“I found myself being riddled with self-esteem issues,” she said. “Why the hell did I decide I wanted to get on stage with all of that shit? I have to question that every single time as opposed to, ‘I’m a human being, I’m doing a thing I love, and I can represent myself however I want.’ There’s been this sort of shift, for me anyway, in the political conversation of being a woman. It’s been liberating because I’ve realized I don’t need to think a lot about the things that held me back.”
Jenna’s interest in performing began with a fateful concert. “I saw Alanis Morissette when I was eleven and Radiohead opened,” she remembered. “I was just like, hey, that song is from the Clueless soundtrack. Where’s Alanis?” Both artists would eventually be significant influences for Jenna, but the zeitgeist of Morissette in that moment was particularly striking. “The energy of the show was so palpable and it was at the peak of crazy Jagged Little Pill selling thirty million copies,” she said. “Everybody was singing every single word and I connected immediately—oh, that’s what I need to do. That level of catharsis is what I need and that’s how I’ll be dealing with my emotions from here on out.”
On her 13th birthday, Jenna received a guitar and started attending an open mic at Orbits—now The Colonial Tavern, an essential hub for original live music performances in Fredericksburg. Jenna has called the venue home for twenty years. She and Jay play a regular slot there on the third Wednesday of every month.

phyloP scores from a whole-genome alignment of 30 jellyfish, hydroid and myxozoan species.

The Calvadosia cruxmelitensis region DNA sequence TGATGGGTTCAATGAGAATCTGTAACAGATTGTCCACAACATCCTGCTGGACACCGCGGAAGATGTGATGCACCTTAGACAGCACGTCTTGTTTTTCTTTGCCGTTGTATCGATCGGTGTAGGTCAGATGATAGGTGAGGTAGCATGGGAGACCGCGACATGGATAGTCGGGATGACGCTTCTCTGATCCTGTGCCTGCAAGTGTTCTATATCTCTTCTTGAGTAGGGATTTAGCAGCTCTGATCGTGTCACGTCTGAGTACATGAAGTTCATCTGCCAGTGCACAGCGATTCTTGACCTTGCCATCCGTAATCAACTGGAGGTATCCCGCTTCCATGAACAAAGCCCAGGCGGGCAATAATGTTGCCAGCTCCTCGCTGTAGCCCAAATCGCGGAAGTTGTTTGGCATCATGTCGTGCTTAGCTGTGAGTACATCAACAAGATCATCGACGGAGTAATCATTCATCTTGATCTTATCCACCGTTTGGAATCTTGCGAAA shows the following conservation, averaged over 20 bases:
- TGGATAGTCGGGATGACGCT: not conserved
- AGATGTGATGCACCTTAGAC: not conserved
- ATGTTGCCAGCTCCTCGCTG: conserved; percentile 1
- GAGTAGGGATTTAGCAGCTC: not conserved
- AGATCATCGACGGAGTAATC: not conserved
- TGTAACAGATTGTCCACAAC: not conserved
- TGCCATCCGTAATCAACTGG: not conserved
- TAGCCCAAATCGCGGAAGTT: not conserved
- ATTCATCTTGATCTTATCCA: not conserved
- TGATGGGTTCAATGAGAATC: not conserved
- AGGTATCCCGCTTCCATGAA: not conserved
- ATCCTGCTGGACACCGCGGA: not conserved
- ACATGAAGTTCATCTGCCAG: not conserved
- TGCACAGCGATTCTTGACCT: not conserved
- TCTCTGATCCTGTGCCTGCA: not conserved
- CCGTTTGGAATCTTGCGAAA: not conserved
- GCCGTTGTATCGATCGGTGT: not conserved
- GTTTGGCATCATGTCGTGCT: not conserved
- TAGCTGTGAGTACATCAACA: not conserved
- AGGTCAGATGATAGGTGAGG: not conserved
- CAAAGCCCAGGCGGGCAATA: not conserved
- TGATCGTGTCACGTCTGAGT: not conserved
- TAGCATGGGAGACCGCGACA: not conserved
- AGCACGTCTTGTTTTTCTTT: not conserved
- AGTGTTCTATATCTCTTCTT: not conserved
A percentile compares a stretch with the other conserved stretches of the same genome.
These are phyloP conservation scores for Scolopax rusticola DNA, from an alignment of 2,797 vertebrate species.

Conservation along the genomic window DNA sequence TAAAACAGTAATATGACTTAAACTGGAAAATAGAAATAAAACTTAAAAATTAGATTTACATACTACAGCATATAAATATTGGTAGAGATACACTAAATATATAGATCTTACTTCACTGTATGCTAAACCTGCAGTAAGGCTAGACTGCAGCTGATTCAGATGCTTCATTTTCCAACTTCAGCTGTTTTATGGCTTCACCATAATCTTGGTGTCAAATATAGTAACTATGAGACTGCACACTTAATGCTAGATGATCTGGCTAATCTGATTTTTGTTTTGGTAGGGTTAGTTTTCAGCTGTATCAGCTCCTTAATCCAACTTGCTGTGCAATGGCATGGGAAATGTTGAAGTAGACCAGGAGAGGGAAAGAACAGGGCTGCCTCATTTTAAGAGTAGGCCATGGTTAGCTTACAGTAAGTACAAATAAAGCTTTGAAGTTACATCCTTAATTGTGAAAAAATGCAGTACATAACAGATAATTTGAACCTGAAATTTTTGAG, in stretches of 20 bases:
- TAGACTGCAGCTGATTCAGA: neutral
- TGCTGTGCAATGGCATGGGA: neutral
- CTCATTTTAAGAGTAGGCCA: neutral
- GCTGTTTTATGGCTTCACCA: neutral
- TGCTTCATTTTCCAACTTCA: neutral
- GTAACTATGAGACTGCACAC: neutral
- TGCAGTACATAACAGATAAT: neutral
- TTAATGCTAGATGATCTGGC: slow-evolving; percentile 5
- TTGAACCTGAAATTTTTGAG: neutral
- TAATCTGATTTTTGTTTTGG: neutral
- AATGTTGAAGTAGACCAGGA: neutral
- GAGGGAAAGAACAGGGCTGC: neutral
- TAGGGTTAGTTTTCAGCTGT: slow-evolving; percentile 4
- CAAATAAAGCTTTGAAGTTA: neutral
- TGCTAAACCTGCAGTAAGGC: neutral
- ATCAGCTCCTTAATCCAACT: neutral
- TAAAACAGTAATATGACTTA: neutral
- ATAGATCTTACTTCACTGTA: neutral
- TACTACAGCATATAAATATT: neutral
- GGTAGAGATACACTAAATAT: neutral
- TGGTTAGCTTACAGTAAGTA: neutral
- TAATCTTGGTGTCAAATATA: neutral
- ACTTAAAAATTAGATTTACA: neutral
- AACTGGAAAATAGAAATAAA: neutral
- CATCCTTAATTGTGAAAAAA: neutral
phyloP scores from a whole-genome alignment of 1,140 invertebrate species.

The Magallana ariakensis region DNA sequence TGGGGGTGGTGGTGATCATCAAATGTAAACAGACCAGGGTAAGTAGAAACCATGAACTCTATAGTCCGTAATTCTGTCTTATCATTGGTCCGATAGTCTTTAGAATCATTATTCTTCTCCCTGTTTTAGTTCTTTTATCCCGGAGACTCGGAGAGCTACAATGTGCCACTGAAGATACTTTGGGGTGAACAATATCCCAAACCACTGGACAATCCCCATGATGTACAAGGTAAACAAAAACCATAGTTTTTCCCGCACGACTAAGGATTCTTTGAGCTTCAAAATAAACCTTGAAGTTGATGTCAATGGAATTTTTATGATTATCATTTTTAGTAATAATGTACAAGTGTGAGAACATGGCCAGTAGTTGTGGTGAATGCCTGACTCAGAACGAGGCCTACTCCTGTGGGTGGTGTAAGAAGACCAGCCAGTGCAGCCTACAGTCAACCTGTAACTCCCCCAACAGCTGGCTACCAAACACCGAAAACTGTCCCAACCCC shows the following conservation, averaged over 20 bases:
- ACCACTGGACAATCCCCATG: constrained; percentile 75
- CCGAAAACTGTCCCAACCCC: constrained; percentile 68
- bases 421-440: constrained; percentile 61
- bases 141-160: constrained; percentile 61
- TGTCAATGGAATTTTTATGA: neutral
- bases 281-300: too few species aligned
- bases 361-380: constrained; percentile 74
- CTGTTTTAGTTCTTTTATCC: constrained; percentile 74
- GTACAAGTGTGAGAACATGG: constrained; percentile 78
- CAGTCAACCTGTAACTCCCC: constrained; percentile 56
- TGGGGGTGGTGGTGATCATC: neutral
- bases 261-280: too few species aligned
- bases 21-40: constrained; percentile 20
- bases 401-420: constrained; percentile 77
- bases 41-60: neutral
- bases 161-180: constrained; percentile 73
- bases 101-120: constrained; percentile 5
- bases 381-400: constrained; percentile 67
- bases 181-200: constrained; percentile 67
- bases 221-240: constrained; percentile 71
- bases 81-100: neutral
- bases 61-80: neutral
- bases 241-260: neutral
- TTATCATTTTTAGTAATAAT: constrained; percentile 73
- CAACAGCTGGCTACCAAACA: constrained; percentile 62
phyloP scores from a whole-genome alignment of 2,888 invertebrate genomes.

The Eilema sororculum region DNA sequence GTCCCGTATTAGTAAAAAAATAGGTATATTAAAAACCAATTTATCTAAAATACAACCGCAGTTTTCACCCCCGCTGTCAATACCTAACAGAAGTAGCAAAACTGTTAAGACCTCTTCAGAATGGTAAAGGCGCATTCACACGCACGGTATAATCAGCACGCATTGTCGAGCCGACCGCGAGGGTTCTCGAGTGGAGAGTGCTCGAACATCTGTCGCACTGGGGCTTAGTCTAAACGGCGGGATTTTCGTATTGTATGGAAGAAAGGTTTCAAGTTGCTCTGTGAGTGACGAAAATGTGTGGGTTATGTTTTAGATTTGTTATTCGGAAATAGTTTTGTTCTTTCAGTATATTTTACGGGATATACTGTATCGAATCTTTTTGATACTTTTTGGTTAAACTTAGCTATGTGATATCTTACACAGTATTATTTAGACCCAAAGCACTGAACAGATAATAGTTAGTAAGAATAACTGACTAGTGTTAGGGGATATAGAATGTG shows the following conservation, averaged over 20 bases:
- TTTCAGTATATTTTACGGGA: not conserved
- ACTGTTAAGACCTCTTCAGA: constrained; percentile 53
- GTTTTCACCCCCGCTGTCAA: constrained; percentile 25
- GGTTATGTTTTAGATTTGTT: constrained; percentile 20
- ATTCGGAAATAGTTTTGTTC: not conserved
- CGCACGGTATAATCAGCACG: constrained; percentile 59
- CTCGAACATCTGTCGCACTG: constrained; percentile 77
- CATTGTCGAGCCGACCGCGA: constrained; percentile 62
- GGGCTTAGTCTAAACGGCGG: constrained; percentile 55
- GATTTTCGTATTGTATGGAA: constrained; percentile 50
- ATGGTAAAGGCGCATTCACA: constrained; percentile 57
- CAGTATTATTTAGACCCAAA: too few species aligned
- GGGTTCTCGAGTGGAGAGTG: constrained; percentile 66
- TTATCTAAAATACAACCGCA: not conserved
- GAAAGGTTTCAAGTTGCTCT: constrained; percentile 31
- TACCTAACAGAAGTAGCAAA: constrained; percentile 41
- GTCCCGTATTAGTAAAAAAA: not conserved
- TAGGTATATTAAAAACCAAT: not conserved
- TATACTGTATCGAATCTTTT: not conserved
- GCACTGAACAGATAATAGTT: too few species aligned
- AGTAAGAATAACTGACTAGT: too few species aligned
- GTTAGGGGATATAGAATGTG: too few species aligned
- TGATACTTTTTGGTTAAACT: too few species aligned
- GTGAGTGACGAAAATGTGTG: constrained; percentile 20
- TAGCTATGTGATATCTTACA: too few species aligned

Between inception and recording, Eyes Like Birds’s line-up has changed slightly, with Hill leaving for her own pursuits and other musicians joining in collaboration, but the core of the group remains. Jenna and Jay have been playing together since high school, so long in fact that she said it’s “weird when we’re not playing together.”
Being in a band with your significant other has its occasional challenges. “You have that one word or phrase or look or sigh that your partner can do that just makes your blood boil,” said Jenna. Beyond using their talent and humor to work through such moments, having additional projects and collaborating with others also helps. Jay plays in The Brokedown Boys and Jenna and Barker each play in various configurations with other musicians.
In honor of their friend Aidan Charles, Eyes Like Birds is donating half of It’s Just Blood’s Bandcamp album sales to the American Foundation for Suicide Prevention. The album’s title is lifted from the song “Brittle Branches”, which concludes with this self-affirmation:
It’s always the same, you try to explain, I’ll blame my brain
But it’s just blood that runs in our veins
I’ve seen the truth, what’s true isn’t always proof
The reason’s a secret we knew
I buried this view with tools I learned from you
Then I pulled myself out by the roots.
Jenna summed up the matter-of-fact sentiment of the title: “We use a lot of elemental language in our songs and blood is kind of primary in the imagery that it’s all pouring out as both the life force and as a result of injury.”
Eyes Like Birds will be performing at The Colonial Tavern on Wednesday, January 16. Show starts at 8:30 PM. Listen to It’s Just Blood at eyeslikebirds.com.
Photography by Stephen Graham